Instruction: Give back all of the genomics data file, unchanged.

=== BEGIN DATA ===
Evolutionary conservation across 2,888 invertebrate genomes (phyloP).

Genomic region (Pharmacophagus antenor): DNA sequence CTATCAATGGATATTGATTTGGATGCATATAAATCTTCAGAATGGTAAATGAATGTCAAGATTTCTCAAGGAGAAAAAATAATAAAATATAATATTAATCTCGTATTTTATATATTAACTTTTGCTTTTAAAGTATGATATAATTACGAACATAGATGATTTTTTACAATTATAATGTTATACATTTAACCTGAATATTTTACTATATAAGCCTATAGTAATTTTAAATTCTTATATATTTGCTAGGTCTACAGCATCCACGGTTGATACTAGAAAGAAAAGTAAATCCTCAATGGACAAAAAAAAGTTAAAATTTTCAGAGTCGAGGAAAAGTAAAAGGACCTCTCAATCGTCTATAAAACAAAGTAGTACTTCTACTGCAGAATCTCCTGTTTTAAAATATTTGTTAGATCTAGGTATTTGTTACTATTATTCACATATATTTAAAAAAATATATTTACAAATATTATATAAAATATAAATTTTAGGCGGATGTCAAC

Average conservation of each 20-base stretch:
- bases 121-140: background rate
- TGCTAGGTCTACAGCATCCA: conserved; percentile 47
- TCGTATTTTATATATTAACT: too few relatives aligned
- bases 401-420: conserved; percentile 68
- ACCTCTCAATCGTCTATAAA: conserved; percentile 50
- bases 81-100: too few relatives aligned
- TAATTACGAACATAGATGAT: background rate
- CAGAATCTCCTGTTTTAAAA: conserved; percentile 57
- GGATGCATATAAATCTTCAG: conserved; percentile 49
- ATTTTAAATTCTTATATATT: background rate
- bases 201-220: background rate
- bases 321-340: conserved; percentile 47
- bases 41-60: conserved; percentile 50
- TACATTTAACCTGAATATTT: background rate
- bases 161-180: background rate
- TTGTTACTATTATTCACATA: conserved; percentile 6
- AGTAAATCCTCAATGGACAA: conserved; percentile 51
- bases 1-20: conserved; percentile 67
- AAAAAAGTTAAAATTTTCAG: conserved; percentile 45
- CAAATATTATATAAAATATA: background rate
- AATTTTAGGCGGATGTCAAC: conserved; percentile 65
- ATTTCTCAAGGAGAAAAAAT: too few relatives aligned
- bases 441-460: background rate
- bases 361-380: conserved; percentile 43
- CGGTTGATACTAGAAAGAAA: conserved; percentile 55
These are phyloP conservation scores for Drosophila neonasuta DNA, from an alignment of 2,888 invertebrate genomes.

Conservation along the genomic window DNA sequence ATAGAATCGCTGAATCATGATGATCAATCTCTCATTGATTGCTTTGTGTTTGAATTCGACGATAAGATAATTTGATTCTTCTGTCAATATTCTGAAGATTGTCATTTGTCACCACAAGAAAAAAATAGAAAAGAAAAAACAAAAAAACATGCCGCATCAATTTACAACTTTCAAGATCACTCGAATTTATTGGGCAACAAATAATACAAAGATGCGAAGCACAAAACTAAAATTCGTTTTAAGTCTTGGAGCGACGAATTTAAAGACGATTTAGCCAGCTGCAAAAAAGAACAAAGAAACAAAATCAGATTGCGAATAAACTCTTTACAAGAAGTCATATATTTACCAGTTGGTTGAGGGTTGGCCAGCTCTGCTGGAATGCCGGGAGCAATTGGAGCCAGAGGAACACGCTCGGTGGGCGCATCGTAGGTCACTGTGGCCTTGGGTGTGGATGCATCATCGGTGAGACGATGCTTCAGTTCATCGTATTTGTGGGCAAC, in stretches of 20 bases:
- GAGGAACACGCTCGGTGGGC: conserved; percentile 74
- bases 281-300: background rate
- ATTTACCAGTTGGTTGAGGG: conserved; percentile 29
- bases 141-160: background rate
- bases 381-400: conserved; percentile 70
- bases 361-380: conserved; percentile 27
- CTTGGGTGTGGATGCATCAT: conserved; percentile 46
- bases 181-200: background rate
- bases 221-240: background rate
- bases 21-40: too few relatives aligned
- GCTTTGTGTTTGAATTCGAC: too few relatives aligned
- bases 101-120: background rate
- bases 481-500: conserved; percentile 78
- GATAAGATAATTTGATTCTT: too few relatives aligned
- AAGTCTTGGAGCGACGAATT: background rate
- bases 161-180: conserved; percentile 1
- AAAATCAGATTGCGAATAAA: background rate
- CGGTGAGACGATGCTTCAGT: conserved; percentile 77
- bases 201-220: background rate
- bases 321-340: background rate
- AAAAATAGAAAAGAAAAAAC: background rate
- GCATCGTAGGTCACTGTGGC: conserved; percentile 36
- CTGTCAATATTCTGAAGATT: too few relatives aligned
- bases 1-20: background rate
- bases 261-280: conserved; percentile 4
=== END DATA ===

Evolutionary conservation across 2,888 invertebrate genomes (phyloP).

Genomic region (Pharmacophagus antenor): DNA sequence CTATCAATGGATATTGATTTGGATGCATATAAATCTTCAGAATGGTAAATGAATGTCAAGATTTCTCAAGGAGAAAAAATAATAAAATATAATATTAATCTCGTATTTTATATATTAACTTTTGCTTTTAAAGTATGATATAATTACGAACATAGATGATTTTTTACAATTATAATGTTATACATTTAACCTGAATATTTTACTATATAAGCCTATAGTAATTTTAAATTCTTATATATTTGCTAGGTCTACAGCATCCACGGTTGATACTAGAAAGAAAAGTAAATCCTCAATGGACAAAAAAAAGTTAAAATTTTCAGAGTCGAGGAAAAGTAAAAGGACCTCTCAATCGTCTATAAAACAAAGTAGTACTTCTACTGCAGAATCTCCTGTTTTAAAATATTTGTTAGATCTAGGTATTTGTTACTATTATTCACATATATTTAAAAAAATATATTTACAAATATTATATAAAATATAAATTTTAGGCGGATGTCAAC

Average conservation of each 20-base stretch:
- bases 121-140: background rate
- TGCTAGGTCTACAGCATCCA: conserved; percentile 47
- TCGTATTTTATATATTAACT: too few relatives aligned
- bases 401-420: conserved; percentile 68
- ACCTCTCAATCGTCTATAAA: conserved; percentile 50
- bases 81-100: too few relatives aligned
- TAATTACGAACATAGATGAT: background rate
- CAGAATCTCCTGTTTTAAAA: conserved; percentile 57
- GGATGCATATAAATCTTCAG: conserved; percentile 49
- ATTTTAAATTCTTATATATT: background rate
- bases 201-220: background rate
- bases 321-340: conserved; percentile 47
- bases 41-60: conserved; percentile 50
- TACATTTAACCTGAATATTT: background rate
- bases 161-180: background rate
- TTGTTACTATTATTCACATA: conserved; percentile 6
- AGTAAATCCTCAATGGACAA: conserved; percentile 51
- bases 1-20: conserved; percentile 67
- AAAAAAGTTAAAATTTTCAG: conserved; percentile 45
- CAAATATTATATAAAATATA: background rate
- AATTTTAGGCGGATGTCAAC: conserved; percentile 65
- ATTTCTCAAGGAGAAAAAAT: too few relatives aligned
- bases 441-460: background rate
- bases 361-380: conserved; percentile 43
- CGGTTGATACTAGAAAGAAA: conserved; percentile 55
These are phyloP conservation scores for Drosophila neonasuta DNA, from an alignment of 2,888 invertebrate genomes.

Conservation along the genomic window DNA sequence ATAGAATCGCTGAATCATGATGATCAATCTCTCATTGATTGCTTTGTGTTTGAATTCGACGATAAGATAATTTGATTCTTCTGTCAATATTCTGAAGATTGTCATTTGTCACCACAAGAAAAAAATAGAAAAGAAAAAACAAAAAAACATGCCGCATCAATTTACAACTTTCAAGATCACTCGAATTTATTGGGCAACAAATAATACAAAGATGCGAAGCACAAAACTAAAATTCGTTTTAAGTCTTGGAGCGACGAATTTAAAGACGATTTAGCCAGCTGCAAAAAAGAACAAAGAAACAAAATCAGATTGCGAATAAACTCTTTACAAGAAGTCATATATTTACCAGTTGGTTGAGGGTTGGCCAGCTCTGCTGGAATGCCGGGAGCAATTGGAGCCAGAGGAACACGCTCGGTGGGCGCATCGTAGGTCACTGTGGCCTTGGGTGTGGATGCATCATCGGTGAGACGATGCTTCAGTTCATCGTATTTGTGGGCAAC, in stretches of 20 bases:
- GAGGAACACGCTCGGTGGGC: conserved; percentile 74
- bases 281-300: background rate
- ATTTACCAGTTGGTTGAGGG: conserved; percentile 29
- bases 141-160: background rate
- bases 381-400: conserved; percentile 70
- bases 361-380: conserved; percentile 27
- CTTGGGTGTGGATGCATCAT: conserved; percentile 46
- bases 181-200: background rate
- bases 221-240: background rate
- bases 21-40: too few relatives aligned
- GCTTTGTGTTTGAATTCGAC: too few relatives aligned
- bases 101-120: background rate
- bases 481-500: conserved; percentile 78
- GATAAGATAATTTGATTCTT: too few relatives aligned
- AAGTCTTGGAGCGACGAATT: background rate
- bases 161-180: conserved; percentile 1
- AAAATCAGATTGCGAATAAA: background rate
- CGGTGAGACGATGCTTCAGT: conserved; percentile 77
- bases 201-220: background rate
- bases 321-340: background rate
- AAAAATAGAAAAGAAAAAAC: background rate
- GCATCGTAGGTCACTGTGGC: conserved; percentile 36
- CTGTCAATATTCTGAAGATT: too few relatives aligned
- bases 1-20: background rate
- bases 261-280: conserved; percentile 4